A Saudi consulate worker in Istanbul has told a Turkish court he had been asked to light a tandoor oven less than an hour after Saudi journalist Jamal Khashoggi entered the building where he was killed.
Zeki Demir, a local technician who worked for the consulate, was giving evidence on the first day of the trial in absentia of 20 Saudi officials over Khashoggi’s killing, which sparked global outrage and tarnished the image of Saudi Arabia’s de facto ruler.
Mr Demir said he had been called to the consul’s residence after Khashoggi entered the nearby consulate to seek his papers.
“There were five to six people there… They asked me to light up the tandoor (oven). There was an air of panic,” he said.
Khashoggi disappeared after going to the consulate to get papers for his marriage in October 2018.
Khashoggi’s fiancee Hatice Cengiz waited unknowing outside the consulate while, according to prosecutors, he was suffocated and his body was dismembered.
Some intelligence agencies including the CIA have said they believed Saudi Crown Prince Mohammed bin Salman had ordered the hit – an accusation Saudi officials denied.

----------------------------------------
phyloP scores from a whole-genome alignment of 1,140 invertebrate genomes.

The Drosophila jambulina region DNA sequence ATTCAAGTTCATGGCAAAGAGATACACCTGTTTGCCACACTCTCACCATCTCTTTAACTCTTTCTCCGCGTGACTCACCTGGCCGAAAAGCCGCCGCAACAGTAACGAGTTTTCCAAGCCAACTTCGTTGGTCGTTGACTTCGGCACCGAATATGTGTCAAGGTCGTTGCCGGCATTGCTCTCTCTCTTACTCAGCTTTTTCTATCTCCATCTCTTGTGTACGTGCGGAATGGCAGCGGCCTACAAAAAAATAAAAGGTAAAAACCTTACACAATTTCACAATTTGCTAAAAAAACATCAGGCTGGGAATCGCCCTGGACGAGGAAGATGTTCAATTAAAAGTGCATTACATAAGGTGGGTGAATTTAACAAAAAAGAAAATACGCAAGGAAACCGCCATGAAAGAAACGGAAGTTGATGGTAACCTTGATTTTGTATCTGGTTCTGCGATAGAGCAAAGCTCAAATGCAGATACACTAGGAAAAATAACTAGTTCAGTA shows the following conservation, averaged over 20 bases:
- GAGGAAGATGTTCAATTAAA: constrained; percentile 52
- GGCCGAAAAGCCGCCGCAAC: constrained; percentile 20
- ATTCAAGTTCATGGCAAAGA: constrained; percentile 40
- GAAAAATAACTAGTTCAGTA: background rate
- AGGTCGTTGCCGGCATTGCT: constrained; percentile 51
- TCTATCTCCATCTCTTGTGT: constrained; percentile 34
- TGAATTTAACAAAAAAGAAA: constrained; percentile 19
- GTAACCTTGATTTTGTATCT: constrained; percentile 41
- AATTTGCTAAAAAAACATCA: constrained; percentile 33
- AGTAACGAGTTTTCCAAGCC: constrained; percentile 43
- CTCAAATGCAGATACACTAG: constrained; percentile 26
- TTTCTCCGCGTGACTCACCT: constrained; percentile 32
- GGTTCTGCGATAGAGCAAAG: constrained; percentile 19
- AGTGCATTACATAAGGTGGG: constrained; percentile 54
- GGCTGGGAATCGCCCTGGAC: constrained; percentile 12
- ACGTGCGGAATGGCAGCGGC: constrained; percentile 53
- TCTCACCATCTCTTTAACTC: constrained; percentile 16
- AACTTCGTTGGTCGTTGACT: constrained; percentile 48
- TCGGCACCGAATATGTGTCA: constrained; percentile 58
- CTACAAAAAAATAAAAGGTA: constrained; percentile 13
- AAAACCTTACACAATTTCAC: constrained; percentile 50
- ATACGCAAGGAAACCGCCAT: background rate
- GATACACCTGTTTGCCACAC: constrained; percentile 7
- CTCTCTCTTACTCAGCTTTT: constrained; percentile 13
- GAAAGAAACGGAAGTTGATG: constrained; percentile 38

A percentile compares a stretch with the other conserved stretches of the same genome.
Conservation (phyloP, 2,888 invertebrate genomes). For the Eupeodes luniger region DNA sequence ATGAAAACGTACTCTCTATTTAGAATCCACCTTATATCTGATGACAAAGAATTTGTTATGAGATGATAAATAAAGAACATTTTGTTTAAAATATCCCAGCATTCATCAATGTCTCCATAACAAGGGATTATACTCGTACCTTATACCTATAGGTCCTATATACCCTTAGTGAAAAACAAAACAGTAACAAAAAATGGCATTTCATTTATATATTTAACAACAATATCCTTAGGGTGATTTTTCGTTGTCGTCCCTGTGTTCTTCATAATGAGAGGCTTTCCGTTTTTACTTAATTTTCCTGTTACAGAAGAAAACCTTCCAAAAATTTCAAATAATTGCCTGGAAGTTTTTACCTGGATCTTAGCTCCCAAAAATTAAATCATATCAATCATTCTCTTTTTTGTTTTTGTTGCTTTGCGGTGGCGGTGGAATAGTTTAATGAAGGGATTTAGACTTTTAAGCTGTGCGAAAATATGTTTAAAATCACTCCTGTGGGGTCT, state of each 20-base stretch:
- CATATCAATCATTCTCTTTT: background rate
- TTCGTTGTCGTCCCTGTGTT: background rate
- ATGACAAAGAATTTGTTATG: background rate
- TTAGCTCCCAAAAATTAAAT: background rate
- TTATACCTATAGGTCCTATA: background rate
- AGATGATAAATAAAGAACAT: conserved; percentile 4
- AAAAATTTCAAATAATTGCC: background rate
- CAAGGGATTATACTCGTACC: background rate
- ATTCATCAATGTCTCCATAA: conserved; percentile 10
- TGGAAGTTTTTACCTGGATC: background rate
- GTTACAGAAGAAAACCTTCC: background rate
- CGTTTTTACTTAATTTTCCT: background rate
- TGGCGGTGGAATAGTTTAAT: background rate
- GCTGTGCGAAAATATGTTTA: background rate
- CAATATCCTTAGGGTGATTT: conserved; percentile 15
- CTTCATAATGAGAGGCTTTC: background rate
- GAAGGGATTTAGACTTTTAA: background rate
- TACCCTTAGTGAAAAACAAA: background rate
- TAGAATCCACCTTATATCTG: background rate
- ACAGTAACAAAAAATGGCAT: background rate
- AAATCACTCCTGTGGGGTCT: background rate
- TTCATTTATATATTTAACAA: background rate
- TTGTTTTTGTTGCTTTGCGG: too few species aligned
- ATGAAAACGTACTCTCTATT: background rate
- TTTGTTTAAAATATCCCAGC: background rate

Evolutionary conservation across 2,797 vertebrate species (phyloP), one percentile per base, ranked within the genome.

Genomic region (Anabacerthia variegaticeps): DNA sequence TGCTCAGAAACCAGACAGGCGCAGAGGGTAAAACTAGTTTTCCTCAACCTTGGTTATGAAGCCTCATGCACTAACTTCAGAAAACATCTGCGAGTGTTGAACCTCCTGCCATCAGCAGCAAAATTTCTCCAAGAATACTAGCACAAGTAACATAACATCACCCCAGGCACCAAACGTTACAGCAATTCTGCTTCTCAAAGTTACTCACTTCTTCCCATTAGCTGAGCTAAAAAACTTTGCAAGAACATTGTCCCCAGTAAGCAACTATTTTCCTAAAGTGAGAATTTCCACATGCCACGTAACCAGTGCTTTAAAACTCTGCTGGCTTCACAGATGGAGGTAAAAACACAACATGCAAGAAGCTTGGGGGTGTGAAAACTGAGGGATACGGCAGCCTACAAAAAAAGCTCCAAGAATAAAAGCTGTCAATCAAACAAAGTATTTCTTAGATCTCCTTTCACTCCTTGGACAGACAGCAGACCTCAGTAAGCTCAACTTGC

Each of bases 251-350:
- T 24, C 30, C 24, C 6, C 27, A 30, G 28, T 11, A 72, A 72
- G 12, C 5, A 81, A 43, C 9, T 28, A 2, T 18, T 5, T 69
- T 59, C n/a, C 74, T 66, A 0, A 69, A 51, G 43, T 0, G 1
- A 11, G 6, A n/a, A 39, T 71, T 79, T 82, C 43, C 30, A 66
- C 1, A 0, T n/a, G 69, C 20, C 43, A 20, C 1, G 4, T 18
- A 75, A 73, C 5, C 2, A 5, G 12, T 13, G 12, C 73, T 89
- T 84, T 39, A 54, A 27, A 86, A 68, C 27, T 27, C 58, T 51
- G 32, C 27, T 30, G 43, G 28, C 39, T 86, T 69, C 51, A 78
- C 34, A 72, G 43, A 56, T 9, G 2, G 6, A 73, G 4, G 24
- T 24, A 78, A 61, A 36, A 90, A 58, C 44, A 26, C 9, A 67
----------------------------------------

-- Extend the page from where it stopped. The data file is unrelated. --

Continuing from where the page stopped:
Turkish officials have said one theory police pursued was that Khashoggi’s killers may have tried to dispose of his body by burning it after suffocating him and cutting up his corpse.
The indictment accuses two top Saudi officials, former deputy head of Saudi Arabia’s general intelligence Ahmed al-Asiri and former royal court adviser Saud al-Qahtani, of instigating “premeditated murder with monstrous intent”.
It says 18 other defendants were flown to Turkey to kill Khashoggi, a prominent and well-connected journalist who had grown increasingly critical of the crown prince.
According to his testimony in the indictment, Mr Demir reported seeing many skewers of meat and a small barbecue in addition to the oven in the consul’s garden.
Marble slabs around the oven appeared to have changed colour as if they had been cleaned with a chemical, the indictment reported him as saying.
Separate witness testimony in the indictment, from the consul’s driver, said the consul had ordered raw kebabs to be bought from a local restaurant.
Mr Demir offered to help with the garage door when a car with darkened windows arrived, but he was told to leave the garden quickly, the indictment said.
Khashoggi’s fiancee Hatice Cengiz said she would continue to seek justice “not only in Turkey but everywhere possible”.